• Add the egg whites to your batter in 3 batches. After each addition, gently fold in the egg whites as you do not want to beat out all the air that you whipped into the egg whites. It's okay if the egg whites do not completely mix in. There should still be a few small lumps and streaks of egg white remaining once the egg whites are folded into the batter.
  • Thoroughly grease the interior of your rice cooker pot. I used a 5 1/2 cup rice cooker for this recipe. Pour batter into the pot. Close rice cooker and press "cake" function and start. If your rice cooker does not have a cake function, choose the white rice option and you may need to press for a second cycle after the first cycle finishes. Cook cake for about 40 minutes. You can open your rice cooker towards the end of cooking time to check progress of cake. The cake should be pulling away from the sides of the rice cooker, the surface should have an even cooked color and the cake should bounce back when you touch it. Cooking time will vary depending on the size of your rice cooker as well.
  • Place a plate on top of your rice cooker pot and carefully invert. The cake should slide down onto the plate. Place cake in the fridge for at least one hour to set and for the cheese flavor to fully develop. If you attempt to eat it right away, the cake will taste eggy and not very sweet. Once it is set, it is much sweeter and you can taste the cheese flavor. Dust with powdered sugar before serving. Store uneaten cake in fridge.

Notes

  • This works best with multi-functional rice cookers, ideally one that has a cake setting and uses a non-stick pot. I used my 5.5 cup fuzzy logic rice cooker.  If you have one that only has a button to turn it on, it can theoretically be used but the results aren't as great and you have to keep pressing the button down as it will pop up every few minutes thinking your "rice" is done.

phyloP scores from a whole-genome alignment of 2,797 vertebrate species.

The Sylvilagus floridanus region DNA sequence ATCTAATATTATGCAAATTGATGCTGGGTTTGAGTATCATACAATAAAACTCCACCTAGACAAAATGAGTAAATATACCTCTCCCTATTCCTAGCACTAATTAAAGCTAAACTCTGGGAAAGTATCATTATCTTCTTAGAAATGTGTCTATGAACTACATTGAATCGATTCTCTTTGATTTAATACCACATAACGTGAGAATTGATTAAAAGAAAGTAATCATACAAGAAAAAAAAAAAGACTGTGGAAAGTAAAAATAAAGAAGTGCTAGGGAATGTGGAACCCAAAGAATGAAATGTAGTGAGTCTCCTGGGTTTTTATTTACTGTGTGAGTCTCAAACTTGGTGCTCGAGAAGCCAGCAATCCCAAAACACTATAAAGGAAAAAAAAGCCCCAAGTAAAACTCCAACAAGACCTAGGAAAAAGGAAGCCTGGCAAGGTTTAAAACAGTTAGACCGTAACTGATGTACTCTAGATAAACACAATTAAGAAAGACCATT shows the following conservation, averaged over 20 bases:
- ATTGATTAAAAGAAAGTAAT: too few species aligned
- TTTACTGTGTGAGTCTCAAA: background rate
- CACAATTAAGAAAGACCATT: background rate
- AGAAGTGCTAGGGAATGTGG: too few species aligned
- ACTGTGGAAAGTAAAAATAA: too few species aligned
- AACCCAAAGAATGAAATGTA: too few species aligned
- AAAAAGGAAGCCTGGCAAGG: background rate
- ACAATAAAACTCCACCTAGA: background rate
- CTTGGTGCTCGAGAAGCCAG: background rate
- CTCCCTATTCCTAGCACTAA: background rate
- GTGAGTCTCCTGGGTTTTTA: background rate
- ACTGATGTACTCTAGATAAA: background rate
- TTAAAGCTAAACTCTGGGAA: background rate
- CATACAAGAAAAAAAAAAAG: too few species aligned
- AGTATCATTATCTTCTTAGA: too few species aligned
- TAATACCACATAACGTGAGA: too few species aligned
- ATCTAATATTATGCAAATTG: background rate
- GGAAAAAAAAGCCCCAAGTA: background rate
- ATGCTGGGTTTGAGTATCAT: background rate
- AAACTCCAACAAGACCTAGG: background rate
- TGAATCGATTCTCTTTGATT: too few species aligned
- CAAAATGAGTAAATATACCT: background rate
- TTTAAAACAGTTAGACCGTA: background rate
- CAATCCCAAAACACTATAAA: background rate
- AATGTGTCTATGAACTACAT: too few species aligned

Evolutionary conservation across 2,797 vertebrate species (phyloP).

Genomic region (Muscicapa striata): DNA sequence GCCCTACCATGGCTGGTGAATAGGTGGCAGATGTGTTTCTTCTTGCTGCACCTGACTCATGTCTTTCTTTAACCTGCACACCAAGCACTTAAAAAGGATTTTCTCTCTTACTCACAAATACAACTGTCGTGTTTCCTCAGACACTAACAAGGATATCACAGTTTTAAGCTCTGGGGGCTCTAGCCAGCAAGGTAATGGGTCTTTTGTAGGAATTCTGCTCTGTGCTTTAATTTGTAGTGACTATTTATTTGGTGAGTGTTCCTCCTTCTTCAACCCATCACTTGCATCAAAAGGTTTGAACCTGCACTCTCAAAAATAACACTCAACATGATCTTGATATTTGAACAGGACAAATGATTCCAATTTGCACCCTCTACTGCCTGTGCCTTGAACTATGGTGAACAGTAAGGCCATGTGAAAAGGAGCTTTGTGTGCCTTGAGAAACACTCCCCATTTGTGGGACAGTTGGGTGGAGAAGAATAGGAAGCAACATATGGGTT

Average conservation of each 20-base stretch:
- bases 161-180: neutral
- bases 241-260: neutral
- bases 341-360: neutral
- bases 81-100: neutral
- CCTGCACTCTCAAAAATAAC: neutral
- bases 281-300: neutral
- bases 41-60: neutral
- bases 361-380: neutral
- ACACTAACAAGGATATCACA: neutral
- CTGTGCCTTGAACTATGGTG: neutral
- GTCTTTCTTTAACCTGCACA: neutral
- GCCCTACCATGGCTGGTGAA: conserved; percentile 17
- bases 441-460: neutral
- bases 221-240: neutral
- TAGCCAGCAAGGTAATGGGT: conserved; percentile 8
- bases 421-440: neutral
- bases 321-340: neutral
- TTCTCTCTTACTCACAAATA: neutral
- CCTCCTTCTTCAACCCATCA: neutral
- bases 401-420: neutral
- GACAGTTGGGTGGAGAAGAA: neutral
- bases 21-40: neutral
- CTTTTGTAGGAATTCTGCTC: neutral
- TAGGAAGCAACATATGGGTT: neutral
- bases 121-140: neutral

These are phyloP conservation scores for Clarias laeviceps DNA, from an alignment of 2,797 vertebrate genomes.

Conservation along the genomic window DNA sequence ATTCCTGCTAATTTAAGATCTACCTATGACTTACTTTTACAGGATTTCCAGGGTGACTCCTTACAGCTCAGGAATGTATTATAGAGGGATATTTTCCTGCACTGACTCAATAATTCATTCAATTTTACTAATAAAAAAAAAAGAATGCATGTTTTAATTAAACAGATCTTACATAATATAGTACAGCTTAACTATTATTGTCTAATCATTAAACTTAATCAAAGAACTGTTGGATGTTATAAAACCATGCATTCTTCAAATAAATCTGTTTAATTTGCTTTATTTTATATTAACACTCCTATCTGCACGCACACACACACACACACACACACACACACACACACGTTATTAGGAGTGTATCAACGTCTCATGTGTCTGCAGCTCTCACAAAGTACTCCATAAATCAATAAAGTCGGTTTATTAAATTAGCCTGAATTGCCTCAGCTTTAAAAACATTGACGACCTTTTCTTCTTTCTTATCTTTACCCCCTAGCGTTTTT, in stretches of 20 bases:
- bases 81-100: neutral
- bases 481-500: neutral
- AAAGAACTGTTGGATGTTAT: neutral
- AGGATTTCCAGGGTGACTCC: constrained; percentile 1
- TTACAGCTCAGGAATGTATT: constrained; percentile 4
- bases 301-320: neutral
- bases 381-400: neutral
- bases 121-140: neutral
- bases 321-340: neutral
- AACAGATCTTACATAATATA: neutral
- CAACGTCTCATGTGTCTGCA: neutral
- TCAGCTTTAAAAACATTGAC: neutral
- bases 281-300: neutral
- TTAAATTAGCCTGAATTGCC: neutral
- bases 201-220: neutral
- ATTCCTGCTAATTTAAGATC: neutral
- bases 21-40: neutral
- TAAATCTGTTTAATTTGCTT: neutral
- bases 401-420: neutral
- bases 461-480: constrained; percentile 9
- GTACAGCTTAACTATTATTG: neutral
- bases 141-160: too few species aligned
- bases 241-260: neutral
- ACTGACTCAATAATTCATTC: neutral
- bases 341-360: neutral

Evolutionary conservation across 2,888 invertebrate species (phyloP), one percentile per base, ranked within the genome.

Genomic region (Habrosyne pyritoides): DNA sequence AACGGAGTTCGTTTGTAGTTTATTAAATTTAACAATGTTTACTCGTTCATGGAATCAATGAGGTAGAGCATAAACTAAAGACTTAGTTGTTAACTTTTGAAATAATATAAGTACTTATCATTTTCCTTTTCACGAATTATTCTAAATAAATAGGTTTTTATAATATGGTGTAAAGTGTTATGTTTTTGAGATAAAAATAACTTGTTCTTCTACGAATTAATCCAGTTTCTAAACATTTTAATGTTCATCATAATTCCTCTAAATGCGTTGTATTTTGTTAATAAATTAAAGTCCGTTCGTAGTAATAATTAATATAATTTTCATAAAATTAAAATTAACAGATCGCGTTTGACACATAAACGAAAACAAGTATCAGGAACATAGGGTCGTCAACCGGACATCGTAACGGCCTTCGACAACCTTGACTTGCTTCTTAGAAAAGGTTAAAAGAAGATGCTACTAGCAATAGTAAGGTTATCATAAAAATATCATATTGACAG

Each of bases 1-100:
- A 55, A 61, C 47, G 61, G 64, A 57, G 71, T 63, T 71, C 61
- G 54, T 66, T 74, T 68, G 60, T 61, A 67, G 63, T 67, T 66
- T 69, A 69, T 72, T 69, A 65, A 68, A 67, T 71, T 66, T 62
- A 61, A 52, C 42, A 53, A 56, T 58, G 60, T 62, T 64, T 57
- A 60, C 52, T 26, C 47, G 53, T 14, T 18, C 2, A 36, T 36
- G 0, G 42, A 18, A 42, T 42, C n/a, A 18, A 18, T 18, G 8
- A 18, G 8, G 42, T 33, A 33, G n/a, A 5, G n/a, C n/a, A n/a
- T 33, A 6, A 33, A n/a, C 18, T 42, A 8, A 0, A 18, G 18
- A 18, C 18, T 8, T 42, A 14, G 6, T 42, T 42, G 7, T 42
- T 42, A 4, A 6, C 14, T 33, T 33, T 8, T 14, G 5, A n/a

• If you do try to use a rice cooker that only has a button to turn it on, it will take longer to cook and the cake does collapse more. I did attempt it in a very basic, one button, 3 cup rice cooker. After 10 minutes, the cook button popped back up. I would then have to wait about 5 minutes before I could press it down again. And then it would pop up after another 5-8 minutes. The cake did continue to cook in the heated pot even when it was off so it does work but it is annoying to have to continuously turn it back on every 10 minutes. Also because this was a 3 cup rice cooker, the cake took longer to cook.

The nutrition information provided are only estimates based on an online nutritional calculator. I am not a certified nutritionist. Please consult a professional nutritionist or doctor for accurate information and any dietary restrictions and concerns you may have.

Did you make this recipe?I'd love to see it! Mention @KirbieCravings and tag #kirbiecravings!
Rice Cooker Japanese Style Cheesecake

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49 comments on “Rice Cooker Japanese Cheesecake”

  1. Mine was a complete fail. We have a induction zojirushi (no cake setting but I used the white rice setting). So being induction I would think that it would get equally cooked from all sides like our rice. But when the time was up it was pulling away from the sides and Iput the plate on top and inverted it like the instructions say and the top was burnt and it collapsed into an ugly pile ?

    • Sorry to hear it didn’t work for you. As we say in the post, this works best with multi-functional rice cookers, ideally one that has a cake setting and uses a non-stick pot. I used my 5.5 cup fuzzy logic rice cooker.

  2. This recipe is AMAZING. I’ve never made cheesecake before and it came out perfectly- just as good as store/restaurant bought. Thank you for sharing!!

  3. Wow! Halved all the ingredients as I only have a one-function 5-cup pot, and whipped the white with a plastic fork, but it turned out pretty good. Like if a soufflé and creamy custard had a baby. Almost reminds me of a cheesecake chain called Uncle Tetsu, but lighter. Thank you!